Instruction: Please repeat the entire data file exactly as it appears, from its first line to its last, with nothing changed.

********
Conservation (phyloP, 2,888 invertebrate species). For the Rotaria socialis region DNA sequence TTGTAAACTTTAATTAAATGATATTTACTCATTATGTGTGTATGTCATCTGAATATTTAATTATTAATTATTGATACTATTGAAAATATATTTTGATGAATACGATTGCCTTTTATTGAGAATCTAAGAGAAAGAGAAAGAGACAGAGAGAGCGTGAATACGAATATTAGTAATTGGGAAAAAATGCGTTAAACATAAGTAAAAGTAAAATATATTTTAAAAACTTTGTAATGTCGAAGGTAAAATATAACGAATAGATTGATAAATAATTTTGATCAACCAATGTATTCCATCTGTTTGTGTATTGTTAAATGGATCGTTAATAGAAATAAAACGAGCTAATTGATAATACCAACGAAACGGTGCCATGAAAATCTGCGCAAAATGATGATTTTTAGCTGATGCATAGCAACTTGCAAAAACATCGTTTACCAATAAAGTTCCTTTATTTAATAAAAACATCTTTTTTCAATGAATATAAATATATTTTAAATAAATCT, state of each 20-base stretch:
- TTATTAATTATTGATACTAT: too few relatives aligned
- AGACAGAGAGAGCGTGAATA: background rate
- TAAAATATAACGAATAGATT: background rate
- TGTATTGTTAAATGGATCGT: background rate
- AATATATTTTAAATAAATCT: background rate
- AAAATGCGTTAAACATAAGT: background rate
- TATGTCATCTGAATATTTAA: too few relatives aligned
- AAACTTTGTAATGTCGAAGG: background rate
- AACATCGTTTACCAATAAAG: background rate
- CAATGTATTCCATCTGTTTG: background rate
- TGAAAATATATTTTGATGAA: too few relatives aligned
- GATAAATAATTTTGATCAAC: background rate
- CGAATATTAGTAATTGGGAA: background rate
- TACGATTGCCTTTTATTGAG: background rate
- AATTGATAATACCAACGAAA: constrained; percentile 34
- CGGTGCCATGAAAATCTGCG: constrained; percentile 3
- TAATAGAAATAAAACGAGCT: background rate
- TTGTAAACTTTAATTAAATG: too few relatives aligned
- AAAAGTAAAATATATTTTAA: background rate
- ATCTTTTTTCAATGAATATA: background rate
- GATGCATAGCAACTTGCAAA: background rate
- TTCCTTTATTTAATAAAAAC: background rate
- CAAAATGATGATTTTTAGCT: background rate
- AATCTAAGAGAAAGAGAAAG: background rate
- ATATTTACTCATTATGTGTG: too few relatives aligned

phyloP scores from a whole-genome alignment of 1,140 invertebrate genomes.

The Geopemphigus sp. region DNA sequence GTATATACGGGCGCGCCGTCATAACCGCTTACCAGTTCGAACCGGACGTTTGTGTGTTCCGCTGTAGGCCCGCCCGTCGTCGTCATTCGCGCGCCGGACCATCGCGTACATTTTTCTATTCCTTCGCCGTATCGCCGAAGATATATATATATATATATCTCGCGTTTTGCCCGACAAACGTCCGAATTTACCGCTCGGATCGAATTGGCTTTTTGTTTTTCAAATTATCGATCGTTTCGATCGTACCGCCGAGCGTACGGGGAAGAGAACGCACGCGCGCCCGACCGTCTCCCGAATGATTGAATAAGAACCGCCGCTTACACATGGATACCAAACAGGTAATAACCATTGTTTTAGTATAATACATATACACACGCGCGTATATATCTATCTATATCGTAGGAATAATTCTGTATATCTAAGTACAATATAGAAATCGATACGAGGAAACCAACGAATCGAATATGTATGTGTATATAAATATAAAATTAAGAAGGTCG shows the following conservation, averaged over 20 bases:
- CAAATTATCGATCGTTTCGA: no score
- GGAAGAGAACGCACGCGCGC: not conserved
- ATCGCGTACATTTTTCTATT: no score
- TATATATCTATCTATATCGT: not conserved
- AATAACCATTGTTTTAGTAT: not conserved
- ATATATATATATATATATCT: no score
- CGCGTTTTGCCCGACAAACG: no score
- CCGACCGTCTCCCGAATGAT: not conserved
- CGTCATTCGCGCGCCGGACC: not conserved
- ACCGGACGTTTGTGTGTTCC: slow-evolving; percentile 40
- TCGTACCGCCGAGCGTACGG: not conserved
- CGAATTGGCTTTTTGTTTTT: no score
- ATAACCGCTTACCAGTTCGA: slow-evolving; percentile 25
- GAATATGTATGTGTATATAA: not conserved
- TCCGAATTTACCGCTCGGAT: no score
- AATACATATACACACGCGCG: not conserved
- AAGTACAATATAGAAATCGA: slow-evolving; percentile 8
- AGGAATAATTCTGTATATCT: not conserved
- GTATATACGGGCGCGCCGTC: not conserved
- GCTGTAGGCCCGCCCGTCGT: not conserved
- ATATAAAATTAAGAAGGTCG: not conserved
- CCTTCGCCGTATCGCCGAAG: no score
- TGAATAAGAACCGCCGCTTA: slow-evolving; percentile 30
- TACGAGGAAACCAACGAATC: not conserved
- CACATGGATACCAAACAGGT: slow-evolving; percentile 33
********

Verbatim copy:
Conservation (phyloP, 2,888 invertebrate species). For the Rotaria socialis region DNA sequence TTGTAAACTTTAATTAAATGATATTTACTCATTATGTGTGTATGTCATCTGAATATTTAATTATTAATTATTGATACTATTGAAAATATATTTTGATGAATACGATTGCCTTTTATTGAGAATCTAAGAGAAAGAGAAAGAGACAGAGAGAGCGTGAATACGAATATTAGTAATTGGGAAAAAATGCGTTAAACATAAGTAAAAGTAAAATATATTTTAAAAACTTTGTAATGTCGAAGGTAAAATATAACGAATAGATTGATAAATAATTTTGATCAACCAATGTATTCCATCTGTTTGTGTATTGTTAAATGGATCGTTAATAGAAATAAAACGAGCTAATTGATAATACCAACGAAACGGTGCCATGAAAATCTGCGCAAAATGATGATTTTTAGCTGATGCATAGCAACTTGCAAAAACATCGTTTACCAATAAAGTTCCTTTATTTAATAAAAACATCTTTTTTCAATGAATATAAATATATTTTAAATAAATCT, state of each 20-base stretch:
- TTATTAATTATTGATACTAT: too few relatives aligned
- AGACAGAGAGAGCGTGAATA: background rate
- TAAAATATAACGAATAGATT: background rate
- TGTATTGTTAAATGGATCGT: background rate
- AATATATTTTAAATAAATCT: background rate
- AAAATGCGTTAAACATAAGT: background rate
- TATGTCATCTGAATATTTAA: too few relatives aligned
- AAACTTTGTAATGTCGAAGG: background rate
- AACATCGTTTACCAATAAAG: background rate
- CAATGTATTCCATCTGTTTG: background rate
- TGAAAATATATTTTGATGAA: too few relatives aligned
- GATAAATAATTTTGATCAAC: background rate
- CGAATATTAGTAATTGGGAA: background rate
- TACGATTGCCTTTTATTGAG: background rate
- AATTGATAATACCAACGAAA: constrained; percentile 34
- CGGTGCCATGAAAATCTGCG: constrained; percentile 3
- TAATAGAAATAAAACGAGCT: background rate
- TTGTAAACTTTAATTAAATG: too few relatives aligned
- AAAAGTAAAATATATTTTAA: background rate
- ATCTTTTTTCAATGAATATA: background rate
- GATGCATAGCAACTTGCAAA: background rate
- TTCCTTTATTTAATAAAAAC: background rate
- CAAAATGATGATTTTTAGCT: background rate
- AATCTAAGAGAAAGAGAAAG: background rate
- ATATTTACTCATTATGTGTG: too few relatives aligned

phyloP scores from a whole-genome alignment of 1,140 invertebrate genomes.

The Geopemphigus sp. region DNA sequence GTATATACGGGCGCGCCGTCATAACCGCTTACCAGTTCGAACCGGACGTTTGTGTGTTCCGCTGTAGGCCCGCCCGTCGTCGTCATTCGCGCGCCGGACCATCGCGTACATTTTTCTATTCCTTCGCCGTATCGCCGAAGATATATATATATATATATCTCGCGTTTTGCCCGACAAACGTCCGAATTTACCGCTCGGATCGAATTGGCTTTTTGTTTTTCAAATTATCGATCGTTTCGATCGTACCGCCGAGCGTACGGGGAAGAGAACGCACGCGCGCCCGACCGTCTCCCGAATGATTGAATAAGAACCGCCGCTTACACATGGATACCAAACAGGTAATAACCATTGTTTTAGTATAATACATATACACACGCGCGTATATATCTATCTATATCGTAGGAATAATTCTGTATATCTAAGTACAATATAGAAATCGATACGAGGAAACCAACGAATCGAATATGTATGTGTATATAAATATAAAATTAAGAAGGTCG shows the following conservation, averaged over 20 bases:
- CAAATTATCGATCGTTTCGA: no score
- GGAAGAGAACGCACGCGCGC: not conserved
- ATCGCGTACATTTTTCTATT: no score
- TATATATCTATCTATATCGT: not conserved
- AATAACCATTGTTTTAGTAT: not conserved
- ATATATATATATATATATCT: no score
- CGCGTTTTGCCCGACAAACG: no score
- CCGACCGTCTCCCGAATGAT: not conserved
- CGTCATTCGCGCGCCGGACC: not conserved
- ACCGGACGTTTGTGTGTTCC: slow-evolving; percentile 40
- TCGTACCGCCGAGCGTACGG: not conserved
- CGAATTGGCTTTTTGTTTTT: no score
- ATAACCGCTTACCAGTTCGA: slow-evolving; percentile 25
- GAATATGTATGTGTATATAA: not conserved
- TCCGAATTTACCGCTCGGAT: no score
- AATACATATACACACGCGCG: not conserved
- AAGTACAATATAGAAATCGA: slow-evolving; percentile 8
- AGGAATAATTCTGTATATCT: not conserved
- GTATATACGGGCGCGCCGTC: not conserved
- GCTGTAGGCCCGCCCGTCGT: not conserved
- ATATAAAATTAAGAAGGTCG: not conserved
- CCTTCGCCGTATCGCCGAAG: no score
- TGAATAAGAACCGCCGCTTA: slow-evolving; percentile 30
- TACGAGGAAACCAACGAATC: not conserved
- CACATGGATACCAAACAGGT: slow-evolving; percentile 33